Cytotoxic (closed-barrier) oedema
Cellular, or cytotoxic, oedema is characterized by swelling of all the cellular elements of the brain—neurons, glia, and endothelial cells—with an associated reduction in extracellular fluid but with an intact blood–brain barrier. It resembles that due to water intoxication in experimental animals, or that induced experimentally by triethyl tin, in which, however, there are also vacuoles and clefts in the cerebral white matter. It is characterized by swelling of all the cellular elements of the brain, with an associated reduction in extracellular fluid but with an intact blood–brain barrier.
The activated diffusion coefficient on diffusion-weighted imaging is reduced. It occurs clinically in diffuse brain hypoxia, acute hypo-osmolality due to dilutional hyponatraemia, sodium depletion, or excess antidiuretic hormone (ADH) secretion, or in osmotic disequilibrium syndromes, such as in haemodialysis or diabetic ketoacidosis. The clinical manifestations are usually more generalized than in vasogenic oedema, and include drowsiness, stupor or coma, and sometimes convulsions. In ischaemic states a combination of vasogenic and cytotoxic oedema is often seen. The ultrastructural and molecular mechanisms occurring in the cell membrane are now becoming understood. Ischaemia results in the release of lactate and excitatory amino acids, glutamate and aspartate, which open receptor-activated calcium channels. In contrast, lactate does not rise very much or very early in traumatic oedema, which may therefore be different from ischaemic oedema (Eriskat et al. 2000).
The influx of calcium leads to the activation of α-amino-hydroxyl-methyl proprionic acid (AMPA) and metabotropic receptors, with upregulation of genes, which may activate lysozymes, with resultant apoptosis. Massive increases in calcium lead to mitochondrial dysfunction, energy failure, cell membrane rupture, and necrosis. In Reye's syndrome, the oedema is cytotoxic and resembles that of triethyl tin intoxication.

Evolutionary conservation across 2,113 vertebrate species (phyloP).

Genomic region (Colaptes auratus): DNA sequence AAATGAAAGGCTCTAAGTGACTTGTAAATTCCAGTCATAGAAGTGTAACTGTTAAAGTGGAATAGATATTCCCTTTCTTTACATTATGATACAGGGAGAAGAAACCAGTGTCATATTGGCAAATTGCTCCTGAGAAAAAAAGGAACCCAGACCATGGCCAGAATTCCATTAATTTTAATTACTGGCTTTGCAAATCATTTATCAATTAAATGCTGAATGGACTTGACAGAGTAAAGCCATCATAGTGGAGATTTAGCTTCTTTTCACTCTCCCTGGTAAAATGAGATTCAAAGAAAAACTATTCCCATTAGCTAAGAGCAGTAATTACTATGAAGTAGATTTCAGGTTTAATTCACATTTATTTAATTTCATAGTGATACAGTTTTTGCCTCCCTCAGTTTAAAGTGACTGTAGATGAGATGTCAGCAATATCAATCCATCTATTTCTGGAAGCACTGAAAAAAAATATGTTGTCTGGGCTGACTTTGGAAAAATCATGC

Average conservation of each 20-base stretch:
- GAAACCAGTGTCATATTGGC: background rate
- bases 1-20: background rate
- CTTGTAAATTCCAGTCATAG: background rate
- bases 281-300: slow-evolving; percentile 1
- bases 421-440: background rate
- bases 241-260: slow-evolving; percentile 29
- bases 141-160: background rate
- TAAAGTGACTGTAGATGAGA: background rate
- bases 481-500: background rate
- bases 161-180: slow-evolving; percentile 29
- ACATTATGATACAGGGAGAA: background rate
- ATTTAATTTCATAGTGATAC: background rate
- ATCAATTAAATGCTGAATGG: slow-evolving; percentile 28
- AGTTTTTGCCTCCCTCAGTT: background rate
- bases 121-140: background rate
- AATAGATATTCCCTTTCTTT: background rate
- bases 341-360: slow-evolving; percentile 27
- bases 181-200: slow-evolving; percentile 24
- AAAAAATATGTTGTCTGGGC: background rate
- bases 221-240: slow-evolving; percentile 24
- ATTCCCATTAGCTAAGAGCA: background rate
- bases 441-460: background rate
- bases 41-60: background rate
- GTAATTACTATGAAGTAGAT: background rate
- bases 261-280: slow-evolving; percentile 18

Interstitial or hydrocephalic oedema simply identifies the increased water content of the periventricular brain (largely extracellular), which is seen in hydrocephalus. The main site of accumulation of water is periventricular and manifests itself on CT scan as periventricular lucency.
Recognition of the type of oedema has implications with respect to treatment. High doses of steroids (dexamethasone, betamethasone) are of proven efficacy in most forms of vasogenic oedema but not in cytotoxic oedema. In cytotoxic oedema, osmotherapy with hypertonic mannitol or diuretics such as frusemide may be useful. While neuroprotective drugs appear to protect animals from the most severe effects of cerebral ischaemia, their role in the management of brain oedema is still uncertain. This applies particularly to the oedema seen with head injury, where prospective randomized controlled trials of steroids, barbiturates, N-methyl-D-aspartate (NMDA) receptor antagonists, and calcium antagonists have been shown not to improve outcome (Ward et al. 1985; European Study Group on Nimodipine 1994; Yates et al. 1999; Iannotti 2000).